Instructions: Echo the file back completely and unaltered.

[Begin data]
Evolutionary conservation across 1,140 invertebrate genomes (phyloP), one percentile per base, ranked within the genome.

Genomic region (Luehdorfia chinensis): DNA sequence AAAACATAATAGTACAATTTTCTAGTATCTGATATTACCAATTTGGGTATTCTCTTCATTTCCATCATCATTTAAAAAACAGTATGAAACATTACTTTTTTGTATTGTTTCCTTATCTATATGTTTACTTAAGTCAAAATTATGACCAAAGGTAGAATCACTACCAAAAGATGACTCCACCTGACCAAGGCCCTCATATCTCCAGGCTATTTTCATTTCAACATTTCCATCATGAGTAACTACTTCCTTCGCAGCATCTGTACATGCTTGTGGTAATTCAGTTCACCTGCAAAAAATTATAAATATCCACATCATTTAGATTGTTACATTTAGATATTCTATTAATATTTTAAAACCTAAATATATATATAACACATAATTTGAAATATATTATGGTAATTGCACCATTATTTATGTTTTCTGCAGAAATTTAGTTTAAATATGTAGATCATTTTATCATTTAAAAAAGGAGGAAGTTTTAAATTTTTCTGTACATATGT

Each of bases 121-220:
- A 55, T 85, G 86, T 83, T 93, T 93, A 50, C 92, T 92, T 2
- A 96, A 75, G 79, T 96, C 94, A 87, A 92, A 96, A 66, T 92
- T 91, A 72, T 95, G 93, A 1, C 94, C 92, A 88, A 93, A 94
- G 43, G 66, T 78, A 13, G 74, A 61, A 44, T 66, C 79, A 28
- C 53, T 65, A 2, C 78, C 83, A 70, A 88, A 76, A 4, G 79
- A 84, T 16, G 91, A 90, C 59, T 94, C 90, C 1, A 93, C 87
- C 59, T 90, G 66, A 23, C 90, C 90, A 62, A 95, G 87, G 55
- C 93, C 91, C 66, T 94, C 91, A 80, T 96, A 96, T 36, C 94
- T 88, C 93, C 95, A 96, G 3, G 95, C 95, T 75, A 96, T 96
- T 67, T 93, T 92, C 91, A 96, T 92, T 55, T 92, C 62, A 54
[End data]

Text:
Evolutionary conservation across 1,140 invertebrate genomes (phyloP), one percentile per base, ranked within the genome.

Genomic region (Luehdorfia chinensis): DNA sequence AAAACATAATAGTACAATTTTCTAGTATCTGATATTACCAATTTGGGTATTCTCTTCATTTCCATCATCATTTAAAAAACAGTATGAAACATTACTTTTTTGTATTGTTTCCTTATCTATATGTTTACTTAAGTCAAAATTATGACCAAAGGTAGAATCACTACCAAAAGATGACTCCACCTGACCAAGGCCCTCATATCTCCAGGCTATTTTCATTTCAACATTTCCATCATGAGTAACTACTTCCTTCGCAGCATCTGTACATGCTTGTGGTAATTCAGTTCACCTGCAAAAAATTATAAATATCCACATCATTTAGATTGTTACATTTAGATATTCTATTAATATTTTAAAACCTAAATATATATATAACACATAATTTGAAATATATTATGGTAATTGCACCATTATTTATGTTTTCTGCAGAAATTTAGTTTAAATATGTAGATCATTTTATCATTTAAAAAAGGAGGAAGTTTTAAATTTTTCTGTACATATGT

Each of bases 121-220:
- A 55, T 85, G 86, T 83, T 93, T 93, A 50, C 92, T 92, T 2
- A 96, A 75, G 79, T 96, C 94, A 87, A 92, A 96, A 66, T 92
- T 91, A 72, T 95, G 93, A 1, C 94, C 92, A 88, A 93, A 94
- G 43, G 66, T 78, A 13, G 74, A 61, A 44, T 66, C 79, A 28
- C 53, T 65, A 2, C 78, C 83, A 70, A 88, A 76, A 4, G 79
- A 84, T 16, G 91, A 90, C 59, T 94, C 90, C 1, A 93, C 87
- C 59, T 90, G 66, A 23, C 90, C 90, A 62, A 95, G 87, G 55
- C 93, C 91, C 66, T 94, C 91, A 80, T 96, A 96, T 36, C 94
- T 88, C 93, C 95, A 96, G 3, G 95, C 95, T 75, A 96, T 96
- T 67, T 93, T 92, C 91, A 96, T 92, T 55, T 92, C 62, A 54